MONTEVERDE, COSTA RICA — It's probably the most loathed mammal on the planet.
Although only a few inches long, with the fewest teeth of any bat species, the common vampire--the Latin American blood-eater that inspired the 1899 tale of Dracula--arouses more horror and hatred than any other creature in the animal kingdom except, perhaps, snakes.
But the vampire's true life story, new research shows, is far more intriguing than the myths it inspires. As it turns out, the vampire is really--well, a very nice animal.
A recent field study reveals that the vampire does something that Dracula's author never suspected of such an "ignoble" animal: It shares blood meals with roost mates in need, a very rare and sophisticated form of altruism.
Even vampires' gruesome feeding preferences may well have a silver lining. Medical researchers now believe that an anti-clotting substance in the bat's saliva might lead to a new heart drug that could be used to save human lives.
"There are a lot of ironies about vampire bats," said Paul Robertson, Bat Conservation International's director of special projects. "The reality of the animal is completely different from almost everything people believe."
Even though the common vampire does live exclusively on blood, the little bat is no monster. Rather, the vampire is the Gandhi of carnivores: The bat doesn't kill its prey, and most of the time doesn't even hurt it. The vampire mostly obtains blood meals from cattle and horses--animals 10,000 times its size that don't miss the stolen blood. A sleeping cow won't even wake at the bat's quick, shallow bite.
The vampire is also generous: "Vampire bats have evolved a system of food exchange" in which they share blood meals with hungry roost mates, Gerald Wilkinson, a University of Maryland biologist, reports. "Only a few species--wild dogs, hyenas, chimpanzees and humans--are known to display such behavior," says Wilkinson.
For five years, Wilkinson spent two to six hours a day lying on his back, with his head thrust inside the opening at the base of a hollow tree, peering upward at roosting vampire bats in Costa Rica. From this uncomfortable position, he observed hungry bats begging food from vampires that had returned the night before as blood-bloated as carnivorous tennis balls.
The beggar would approach, lick under the round bat's wings, then the lips. If the request was honored, the donor would cloak the recipient with its wing, and then regurgitate blood directly into its mouth--all this accomplished as both bats were hanging upside down.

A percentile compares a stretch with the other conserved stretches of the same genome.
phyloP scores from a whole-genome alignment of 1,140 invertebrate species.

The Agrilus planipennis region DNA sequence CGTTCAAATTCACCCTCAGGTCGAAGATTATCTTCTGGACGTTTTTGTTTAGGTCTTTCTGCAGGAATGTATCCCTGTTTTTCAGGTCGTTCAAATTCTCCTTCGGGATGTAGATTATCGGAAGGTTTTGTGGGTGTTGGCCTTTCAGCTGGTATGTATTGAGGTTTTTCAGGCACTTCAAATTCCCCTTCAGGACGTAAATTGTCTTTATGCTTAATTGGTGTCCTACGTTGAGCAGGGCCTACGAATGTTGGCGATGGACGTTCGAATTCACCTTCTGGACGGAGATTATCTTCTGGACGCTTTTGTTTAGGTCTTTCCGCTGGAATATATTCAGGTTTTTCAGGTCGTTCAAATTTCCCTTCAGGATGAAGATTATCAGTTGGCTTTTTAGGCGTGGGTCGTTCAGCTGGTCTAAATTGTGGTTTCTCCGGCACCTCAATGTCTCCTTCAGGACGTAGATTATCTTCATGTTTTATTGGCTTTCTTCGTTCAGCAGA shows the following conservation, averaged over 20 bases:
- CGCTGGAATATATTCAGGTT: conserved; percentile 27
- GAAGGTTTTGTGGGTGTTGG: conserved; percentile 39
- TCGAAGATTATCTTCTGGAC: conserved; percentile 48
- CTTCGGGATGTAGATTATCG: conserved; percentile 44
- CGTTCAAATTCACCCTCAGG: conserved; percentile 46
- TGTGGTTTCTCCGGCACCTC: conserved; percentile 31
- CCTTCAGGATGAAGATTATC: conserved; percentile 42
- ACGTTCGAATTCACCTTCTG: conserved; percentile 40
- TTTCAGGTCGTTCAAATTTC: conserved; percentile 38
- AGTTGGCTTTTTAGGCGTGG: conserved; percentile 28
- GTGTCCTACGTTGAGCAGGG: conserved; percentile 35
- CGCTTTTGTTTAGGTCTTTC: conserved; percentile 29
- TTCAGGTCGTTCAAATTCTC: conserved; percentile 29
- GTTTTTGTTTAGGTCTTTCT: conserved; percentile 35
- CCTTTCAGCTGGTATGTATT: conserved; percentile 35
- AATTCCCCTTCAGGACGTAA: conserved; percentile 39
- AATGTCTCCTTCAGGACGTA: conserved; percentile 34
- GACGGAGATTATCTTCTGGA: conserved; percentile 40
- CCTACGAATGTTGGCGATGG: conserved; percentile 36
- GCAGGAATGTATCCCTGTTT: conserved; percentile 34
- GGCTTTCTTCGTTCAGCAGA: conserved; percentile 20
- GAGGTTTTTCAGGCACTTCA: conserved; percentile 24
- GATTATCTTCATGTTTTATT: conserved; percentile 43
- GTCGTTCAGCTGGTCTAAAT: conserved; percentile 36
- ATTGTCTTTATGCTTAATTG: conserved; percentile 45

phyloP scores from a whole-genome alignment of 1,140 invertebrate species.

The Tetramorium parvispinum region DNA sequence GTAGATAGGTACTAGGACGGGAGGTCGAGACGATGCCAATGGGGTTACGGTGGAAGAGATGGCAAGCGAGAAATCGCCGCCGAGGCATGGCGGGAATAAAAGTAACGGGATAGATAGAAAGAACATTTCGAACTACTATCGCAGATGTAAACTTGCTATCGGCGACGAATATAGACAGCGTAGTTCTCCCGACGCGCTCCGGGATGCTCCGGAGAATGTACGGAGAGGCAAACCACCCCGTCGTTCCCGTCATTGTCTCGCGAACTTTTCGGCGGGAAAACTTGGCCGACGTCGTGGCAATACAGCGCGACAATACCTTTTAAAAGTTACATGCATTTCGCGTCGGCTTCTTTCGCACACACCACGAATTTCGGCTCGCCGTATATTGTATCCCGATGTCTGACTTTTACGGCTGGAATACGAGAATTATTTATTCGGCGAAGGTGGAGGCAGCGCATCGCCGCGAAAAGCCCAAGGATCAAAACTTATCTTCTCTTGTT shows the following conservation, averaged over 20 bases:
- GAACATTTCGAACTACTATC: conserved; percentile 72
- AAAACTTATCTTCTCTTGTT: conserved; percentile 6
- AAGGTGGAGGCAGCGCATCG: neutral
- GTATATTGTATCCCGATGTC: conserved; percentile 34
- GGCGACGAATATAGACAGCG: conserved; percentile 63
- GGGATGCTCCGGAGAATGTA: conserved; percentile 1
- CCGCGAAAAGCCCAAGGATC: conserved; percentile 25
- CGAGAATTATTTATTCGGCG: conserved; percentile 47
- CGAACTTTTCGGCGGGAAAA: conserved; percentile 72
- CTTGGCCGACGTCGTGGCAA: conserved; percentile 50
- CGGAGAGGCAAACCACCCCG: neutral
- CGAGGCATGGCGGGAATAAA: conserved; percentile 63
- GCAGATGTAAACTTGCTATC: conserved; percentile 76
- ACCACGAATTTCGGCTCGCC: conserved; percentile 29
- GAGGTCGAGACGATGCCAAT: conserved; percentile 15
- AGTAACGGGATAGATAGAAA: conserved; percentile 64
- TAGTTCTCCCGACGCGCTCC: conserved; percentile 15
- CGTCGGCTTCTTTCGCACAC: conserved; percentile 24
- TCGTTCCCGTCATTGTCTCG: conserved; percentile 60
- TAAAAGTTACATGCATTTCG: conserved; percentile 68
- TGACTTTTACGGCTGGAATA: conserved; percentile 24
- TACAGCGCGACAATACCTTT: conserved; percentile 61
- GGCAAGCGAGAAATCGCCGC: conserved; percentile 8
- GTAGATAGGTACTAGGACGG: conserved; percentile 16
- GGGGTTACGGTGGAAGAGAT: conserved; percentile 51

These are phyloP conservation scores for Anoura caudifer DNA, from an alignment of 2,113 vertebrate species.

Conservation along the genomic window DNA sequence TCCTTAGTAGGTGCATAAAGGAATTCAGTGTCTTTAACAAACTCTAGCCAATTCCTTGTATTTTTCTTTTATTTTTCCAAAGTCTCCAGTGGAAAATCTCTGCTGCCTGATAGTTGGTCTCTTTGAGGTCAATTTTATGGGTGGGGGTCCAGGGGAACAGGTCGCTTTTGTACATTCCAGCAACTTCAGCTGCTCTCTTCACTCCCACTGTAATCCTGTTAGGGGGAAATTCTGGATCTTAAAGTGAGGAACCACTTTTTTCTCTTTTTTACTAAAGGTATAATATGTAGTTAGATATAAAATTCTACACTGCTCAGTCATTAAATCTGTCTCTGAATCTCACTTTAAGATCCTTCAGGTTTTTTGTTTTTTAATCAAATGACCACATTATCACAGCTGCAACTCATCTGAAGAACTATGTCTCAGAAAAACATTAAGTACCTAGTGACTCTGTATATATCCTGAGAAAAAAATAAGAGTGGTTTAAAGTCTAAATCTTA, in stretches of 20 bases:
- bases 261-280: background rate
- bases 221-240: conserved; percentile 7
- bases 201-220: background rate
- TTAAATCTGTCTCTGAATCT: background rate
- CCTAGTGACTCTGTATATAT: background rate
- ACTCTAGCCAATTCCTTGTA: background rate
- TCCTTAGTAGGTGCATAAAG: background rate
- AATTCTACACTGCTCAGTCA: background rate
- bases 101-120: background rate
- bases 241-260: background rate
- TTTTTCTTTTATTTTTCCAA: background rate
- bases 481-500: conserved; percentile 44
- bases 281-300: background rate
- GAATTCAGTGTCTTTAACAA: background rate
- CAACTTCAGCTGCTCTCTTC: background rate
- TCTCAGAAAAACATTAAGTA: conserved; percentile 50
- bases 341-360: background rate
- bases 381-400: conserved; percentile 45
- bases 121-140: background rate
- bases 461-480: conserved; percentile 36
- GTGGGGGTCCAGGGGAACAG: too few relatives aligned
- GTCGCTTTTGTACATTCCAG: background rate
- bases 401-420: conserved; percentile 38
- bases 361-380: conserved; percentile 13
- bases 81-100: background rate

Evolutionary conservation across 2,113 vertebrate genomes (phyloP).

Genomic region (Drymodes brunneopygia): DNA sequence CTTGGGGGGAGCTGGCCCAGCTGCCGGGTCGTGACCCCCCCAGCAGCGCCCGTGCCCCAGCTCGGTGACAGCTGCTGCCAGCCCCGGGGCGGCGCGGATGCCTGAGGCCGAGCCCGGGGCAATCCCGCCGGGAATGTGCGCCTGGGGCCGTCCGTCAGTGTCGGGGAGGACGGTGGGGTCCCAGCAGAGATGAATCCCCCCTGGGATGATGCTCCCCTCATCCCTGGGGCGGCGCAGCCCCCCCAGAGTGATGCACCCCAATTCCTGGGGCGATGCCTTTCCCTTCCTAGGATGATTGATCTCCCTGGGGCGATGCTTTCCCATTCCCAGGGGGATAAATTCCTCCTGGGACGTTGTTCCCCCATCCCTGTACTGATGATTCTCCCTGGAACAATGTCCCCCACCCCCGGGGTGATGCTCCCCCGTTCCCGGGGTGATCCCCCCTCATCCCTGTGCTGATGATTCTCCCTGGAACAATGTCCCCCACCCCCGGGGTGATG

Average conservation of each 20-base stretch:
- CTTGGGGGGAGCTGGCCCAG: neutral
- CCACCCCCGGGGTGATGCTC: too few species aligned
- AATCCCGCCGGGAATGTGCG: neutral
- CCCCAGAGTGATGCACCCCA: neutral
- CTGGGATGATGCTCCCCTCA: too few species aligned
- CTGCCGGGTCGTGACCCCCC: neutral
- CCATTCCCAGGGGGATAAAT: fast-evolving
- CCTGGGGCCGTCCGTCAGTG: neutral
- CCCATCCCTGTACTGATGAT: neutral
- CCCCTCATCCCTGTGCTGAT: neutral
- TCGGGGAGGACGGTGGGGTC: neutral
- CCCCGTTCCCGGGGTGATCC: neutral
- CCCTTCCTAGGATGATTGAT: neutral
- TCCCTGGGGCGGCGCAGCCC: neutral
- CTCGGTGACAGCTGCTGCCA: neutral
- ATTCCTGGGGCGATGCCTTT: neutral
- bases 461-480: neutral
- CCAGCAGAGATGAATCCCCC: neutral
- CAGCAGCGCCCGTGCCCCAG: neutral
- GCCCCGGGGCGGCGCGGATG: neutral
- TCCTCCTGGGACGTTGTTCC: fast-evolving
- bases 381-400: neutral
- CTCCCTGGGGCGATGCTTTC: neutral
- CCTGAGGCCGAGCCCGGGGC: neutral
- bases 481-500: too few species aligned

From hundreds of hours of watching more than 600 individually banded vampires, Wilkinson saw a pattern. Females fed blood to their own young, which was no surprise. But adult females also fed other "favorite" adult females, who would often return the favor. These individuals were not always genetically related. Instead, they were, as Wilkinson puts it, "friends" who tended to share roosts. Their friendships may last throughout the vampire's lifetime of about 18 years.
"Vampire bats are extremely intelligent, and really social animals," the researcher said. "Marvelous little animals."
If you still aren't impressed, consider this: One day a vampire might save lives.
Far from the hollow-tree bat roosts of Costa Rica, scientists at Merck, Sharp & Dohme Research Laboratories in West Point, Pa., are investigating how vampires' feeding methods could protect human hearts.
A vampire's saliva is more than ordinary bat drool. It's a virtual medicine chest: A natural anesthetic keeps the prey from even noticing the bite, and an anti-coagulant keeps blood flowing from the prey for up to six hours--enabling several vampires, one at a time, to lap leisurely at the wound for up to 30 minutes each over the course of the night. (One study, conducted in Costa Rica in the 1970s, found that because several bats can feed sequentially from a single wound, a colony of 100 bats may need bite only 3 cows in one night.)
Blood clots don't just threaten to spoil vampires' dinners; they also cause heart attacks in humans, when the clot blocks flow to the heart. This is what led Merck to search for anti- clotting agents--and to look at bat saliva. And it turns out, according to Merck scientist Stephen Gardell, bat saliva is 20 times more powerful than any anti-clotting substance manufactured to date. Bat saliva could, he said, could "prove more effective than anything now available" for breaking up clots that cause heart attacks.
Anti-clotting agents now available (including aspirin and Genentech Inc.'s Activase) have another drawback: They may cause unwanted bleeding. Scientists think this may not be a problem with vampire saliva because one of the proteins isolated from the secretion becomes active only when it encounters a clot.